To make the mask for the third layer, click its eyeball icon in the layers palette, then load the combined Luminosity of the first two layers either by Command-clicking the RGB Channel thumbnail in the Channels palette, or by pressing Command-Option-~(tilde)remember, the selection that gets loaded is the luminosity of all visible layers. Then, select the third, topmost layer, click the eyeball to make it visible, and click the Add layer mask icon. The selection is added as a layer mask to the third (highlight) layer (see Figure 7-49).
Figure 7-49. Adding and masking the third layer
The resulting image is pretty flat, but all the essential components are now in place. We can improve matters somewhat by tweaking the layer opacitiessee Figure 7-50.
Figure 7-50. Tweaking the layer opacities
Producing the final image
To get from here to the result shown back in Figure 7-46, we used masked layers set to Multiply to darken, Screen to lighten, and Soft Light to add contrast. We left all the layers at 100 percent opacity and used the layer masks to control them.
On this image, the process was iterative, bouncing back and forth between the layers, and in all honesty it's unlikely that we'd be able to produce absolutely identical results twice in a row, though we'd come pretty close. Figure 7-51 shows the almost-final image, with layers applied to add contrast (Soft Light), lighten (Screen), and darken (Multiply).
Figure 7-51. Fine-tuning with blend modes
We started by adding a layer set to Soft Light to increase contrast. We left the layer mask white while we added two more layers, one set to Screen, the second to Multiply. On those layers, we inverted the layer mask (target the mask and press Command-I) to hide the effect, then we painted the lightening and darkening into the image by painting on the masks with a soft-edged brush at opacities between 10 and 20 percent. Then we returned to the Soft Light layer, and painted out some of the contrast in the foreground trees.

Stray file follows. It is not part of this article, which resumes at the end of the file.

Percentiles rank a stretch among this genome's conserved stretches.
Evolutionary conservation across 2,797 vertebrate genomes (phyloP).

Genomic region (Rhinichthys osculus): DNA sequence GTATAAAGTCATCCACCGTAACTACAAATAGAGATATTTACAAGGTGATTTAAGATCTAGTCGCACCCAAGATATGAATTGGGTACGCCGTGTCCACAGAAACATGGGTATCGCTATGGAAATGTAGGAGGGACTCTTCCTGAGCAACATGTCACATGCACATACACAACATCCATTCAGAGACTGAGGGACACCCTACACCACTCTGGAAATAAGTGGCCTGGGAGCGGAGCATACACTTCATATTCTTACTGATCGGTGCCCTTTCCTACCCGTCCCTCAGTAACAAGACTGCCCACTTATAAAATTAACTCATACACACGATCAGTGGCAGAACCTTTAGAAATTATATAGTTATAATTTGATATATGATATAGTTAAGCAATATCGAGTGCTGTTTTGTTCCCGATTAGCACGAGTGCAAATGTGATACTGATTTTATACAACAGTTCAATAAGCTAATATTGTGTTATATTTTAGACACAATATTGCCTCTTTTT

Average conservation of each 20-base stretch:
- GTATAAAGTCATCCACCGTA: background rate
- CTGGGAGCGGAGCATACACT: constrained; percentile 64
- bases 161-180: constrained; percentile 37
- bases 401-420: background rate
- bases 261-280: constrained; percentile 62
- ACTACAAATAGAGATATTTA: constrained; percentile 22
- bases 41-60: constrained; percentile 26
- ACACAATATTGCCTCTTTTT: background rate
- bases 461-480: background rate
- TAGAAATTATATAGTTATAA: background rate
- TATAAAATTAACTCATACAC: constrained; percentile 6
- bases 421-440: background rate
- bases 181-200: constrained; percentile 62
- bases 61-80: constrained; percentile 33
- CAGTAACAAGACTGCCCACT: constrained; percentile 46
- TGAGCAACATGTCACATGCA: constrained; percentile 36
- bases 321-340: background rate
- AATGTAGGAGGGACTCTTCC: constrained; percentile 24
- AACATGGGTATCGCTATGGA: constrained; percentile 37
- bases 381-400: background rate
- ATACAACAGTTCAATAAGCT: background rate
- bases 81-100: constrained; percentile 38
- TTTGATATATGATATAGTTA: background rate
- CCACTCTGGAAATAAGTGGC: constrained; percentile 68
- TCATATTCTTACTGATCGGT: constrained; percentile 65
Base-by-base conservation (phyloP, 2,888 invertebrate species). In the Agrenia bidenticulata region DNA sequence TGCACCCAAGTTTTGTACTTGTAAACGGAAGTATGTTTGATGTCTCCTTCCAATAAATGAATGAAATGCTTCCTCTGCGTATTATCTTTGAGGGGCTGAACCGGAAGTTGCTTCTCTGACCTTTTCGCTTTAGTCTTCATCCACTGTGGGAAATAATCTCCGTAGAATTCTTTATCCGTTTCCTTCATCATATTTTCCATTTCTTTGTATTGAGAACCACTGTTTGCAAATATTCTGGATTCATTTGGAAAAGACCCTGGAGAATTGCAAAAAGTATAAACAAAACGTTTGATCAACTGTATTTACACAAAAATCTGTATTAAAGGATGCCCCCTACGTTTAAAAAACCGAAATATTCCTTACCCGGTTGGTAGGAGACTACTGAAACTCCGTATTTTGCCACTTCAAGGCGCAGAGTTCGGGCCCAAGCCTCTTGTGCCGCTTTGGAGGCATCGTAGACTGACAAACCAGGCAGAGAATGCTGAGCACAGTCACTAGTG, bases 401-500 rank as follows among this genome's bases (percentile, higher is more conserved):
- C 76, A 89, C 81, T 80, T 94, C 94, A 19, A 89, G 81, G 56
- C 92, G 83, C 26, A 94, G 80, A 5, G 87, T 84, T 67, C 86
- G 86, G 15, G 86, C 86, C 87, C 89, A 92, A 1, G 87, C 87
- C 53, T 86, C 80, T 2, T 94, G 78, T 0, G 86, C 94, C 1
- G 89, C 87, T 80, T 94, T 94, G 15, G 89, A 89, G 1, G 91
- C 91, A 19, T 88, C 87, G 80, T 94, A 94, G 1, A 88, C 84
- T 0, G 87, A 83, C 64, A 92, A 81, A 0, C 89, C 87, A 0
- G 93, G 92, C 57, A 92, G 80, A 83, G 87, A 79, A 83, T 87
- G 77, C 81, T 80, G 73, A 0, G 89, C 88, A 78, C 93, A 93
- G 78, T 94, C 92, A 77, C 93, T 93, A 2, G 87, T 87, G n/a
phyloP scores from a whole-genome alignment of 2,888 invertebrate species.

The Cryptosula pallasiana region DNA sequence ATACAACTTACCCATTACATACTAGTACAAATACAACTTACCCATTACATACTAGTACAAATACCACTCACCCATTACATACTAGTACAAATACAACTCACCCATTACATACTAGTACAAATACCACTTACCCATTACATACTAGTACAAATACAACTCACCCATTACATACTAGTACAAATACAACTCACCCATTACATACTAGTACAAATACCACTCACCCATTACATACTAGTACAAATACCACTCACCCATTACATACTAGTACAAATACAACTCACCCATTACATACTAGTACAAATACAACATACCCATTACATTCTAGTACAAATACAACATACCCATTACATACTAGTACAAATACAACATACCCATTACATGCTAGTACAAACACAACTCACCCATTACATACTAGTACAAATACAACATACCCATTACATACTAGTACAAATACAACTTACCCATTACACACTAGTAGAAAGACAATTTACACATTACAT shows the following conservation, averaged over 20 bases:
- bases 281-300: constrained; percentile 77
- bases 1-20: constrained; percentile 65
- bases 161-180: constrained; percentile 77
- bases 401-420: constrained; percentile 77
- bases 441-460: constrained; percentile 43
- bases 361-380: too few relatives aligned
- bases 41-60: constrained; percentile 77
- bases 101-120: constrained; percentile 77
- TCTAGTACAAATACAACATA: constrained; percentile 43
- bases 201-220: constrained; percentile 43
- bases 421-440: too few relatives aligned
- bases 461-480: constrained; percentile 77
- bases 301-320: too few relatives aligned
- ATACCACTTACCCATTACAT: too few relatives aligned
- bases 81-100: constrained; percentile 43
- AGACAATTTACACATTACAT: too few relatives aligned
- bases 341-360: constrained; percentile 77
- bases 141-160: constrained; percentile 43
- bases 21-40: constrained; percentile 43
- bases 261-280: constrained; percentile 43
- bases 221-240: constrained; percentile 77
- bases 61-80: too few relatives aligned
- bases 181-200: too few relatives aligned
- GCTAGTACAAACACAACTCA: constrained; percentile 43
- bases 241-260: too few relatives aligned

While we didn't in this case resort to doing so, we'd be remiss if we failed to mention that it's also possible to edit the layer masks using Levels or Curves. To lessen the strength of a layer, you can use the white Output Levels slider in Levels to turn the white (fully revealing) areas of the mask to a light gray, or to let just a little of the effect show through fully masked areas, you can use the black Output Levels slider to turn the black (fully concealing) areas of the mask to a dark gray.
We finished off the image by adding a fully masked Soft Light layer, then painting the additional contrast in with a 5-percent-opacity brush to get the final result shown back in Figure 7-46.
In this example, we created three separate DNG files by saving them from Camera Raw with their respective settings, then opened them in Photoshop and copied-and-pasted to get them all into the same document. But there other useful ways to handle the task of combining multiple renderings of the same raw image.
One of the most appealing aspects of layer-based editing is its nondestructive naturethe edits aren't committed until you flatten the filebut sometimes, you can take nondestructive editing so far that you create extremely complex files that are both large and hard to understand. So don't be overly afraid to mix a little destructive editing in with the nondestructive stuff. Remember that you can edit pixel layers directly, and sometimes, it's a good idea to do so. If you're nervous about making edits without an escape route, there's one more Photoshop feature that provides a handy fallback positionthe History palette.